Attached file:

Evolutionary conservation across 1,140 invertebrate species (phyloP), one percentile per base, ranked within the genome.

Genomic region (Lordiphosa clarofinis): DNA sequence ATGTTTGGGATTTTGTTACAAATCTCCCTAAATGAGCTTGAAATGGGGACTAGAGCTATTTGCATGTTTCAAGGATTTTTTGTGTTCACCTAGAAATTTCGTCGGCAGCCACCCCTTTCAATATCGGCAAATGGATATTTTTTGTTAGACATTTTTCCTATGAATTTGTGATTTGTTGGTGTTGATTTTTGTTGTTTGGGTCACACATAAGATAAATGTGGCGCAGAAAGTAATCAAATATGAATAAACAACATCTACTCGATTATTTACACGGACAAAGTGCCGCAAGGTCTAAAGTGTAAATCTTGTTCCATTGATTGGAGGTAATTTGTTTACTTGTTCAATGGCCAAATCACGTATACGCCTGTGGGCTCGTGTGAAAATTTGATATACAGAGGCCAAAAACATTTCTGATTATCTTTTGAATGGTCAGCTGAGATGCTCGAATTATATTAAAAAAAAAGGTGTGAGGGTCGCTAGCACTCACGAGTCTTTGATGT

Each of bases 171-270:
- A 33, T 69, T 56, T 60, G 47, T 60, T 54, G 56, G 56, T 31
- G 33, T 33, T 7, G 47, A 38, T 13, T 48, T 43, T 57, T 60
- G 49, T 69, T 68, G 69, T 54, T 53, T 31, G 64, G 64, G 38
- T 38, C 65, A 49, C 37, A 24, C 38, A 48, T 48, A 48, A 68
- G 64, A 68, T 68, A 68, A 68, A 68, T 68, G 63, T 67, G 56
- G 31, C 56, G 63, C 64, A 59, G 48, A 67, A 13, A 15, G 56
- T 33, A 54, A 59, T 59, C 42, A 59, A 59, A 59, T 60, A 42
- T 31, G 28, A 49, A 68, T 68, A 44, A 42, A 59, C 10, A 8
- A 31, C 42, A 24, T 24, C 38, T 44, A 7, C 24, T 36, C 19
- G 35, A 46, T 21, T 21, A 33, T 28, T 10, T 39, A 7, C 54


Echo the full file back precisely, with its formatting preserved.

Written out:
Evolutionary conservation across 1,140 invertebrate species (phyloP), one percentile per base, ranked within the genome.

Genomic region (Lordiphosa clarofinis): DNA sequence ATGTTTGGGATTTTGTTACAAATCTCCCTAAATGAGCTTGAAATGGGGACTAGAGCTATTTGCATGTTTCAAGGATTTTTTGTGTTCACCTAGAAATTTCGTCGGCAGCCACCCCTTTCAATATCGGCAAATGGATATTTTTTGTTAGACATTTTTCCTATGAATTTGTGATTTGTTGGTGTTGATTTTTGTTGTTTGGGTCACACATAAGATAAATGTGGCGCAGAAAGTAATCAAATATGAATAAACAACATCTACTCGATTATTTACACGGACAAAGTGCCGCAAGGTCTAAAGTGTAAATCTTGTTCCATTGATTGGAGGTAATTTGTTTACTTGTTCAATGGCCAAATCACGTATACGCCTGTGGGCTCGTGTGAAAATTTGATATACAGAGGCCAAAAACATTTCTGATTATCTTTTGAATGGTCAGCTGAGATGCTCGAATTATATTAAAAAAAAAGGTGTGAGGGTCGCTAGCACTCACGAGTCTTTGATGT

Each of bases 171-270:
- A 33, T 69, T 56, T 60, G 47, T 60, T 54, G 56, G 56, T 31
- G 33, T 33, T 7, G 47, A 38, T 13, T 48, T 43, T 57, T 60
- G 49, T 69, T 68, G 69, T 54, T 53, T 31, G 64, G 64, G 38
- T 38, C 65, A 49, C 37, A 24, C 38, A 48, T 48, A 48, A 68
- G 64, A 68, T 68, A 68, A 68, A 68, T 68, G 63, T 67, G 56
- G 31, C 56, G 63, C 64, A 59, G 48, A 67, A 13, A 15, G 56
- T 33, A 54, A 59, T 59, C 42, A 59, A 59, A 59, T 60, A 42
- T 31, G 28, A 49, A 68, T 68, A 44, A 42, A 59, C 10, A 8
- A 31, C 42, A 24, T 24, C 38, T 44, A 7, C 24, T 36, C 19
- G 35, A 46, T 21, T 21, A 33, T 28, T 10, T 39, A 7, C 54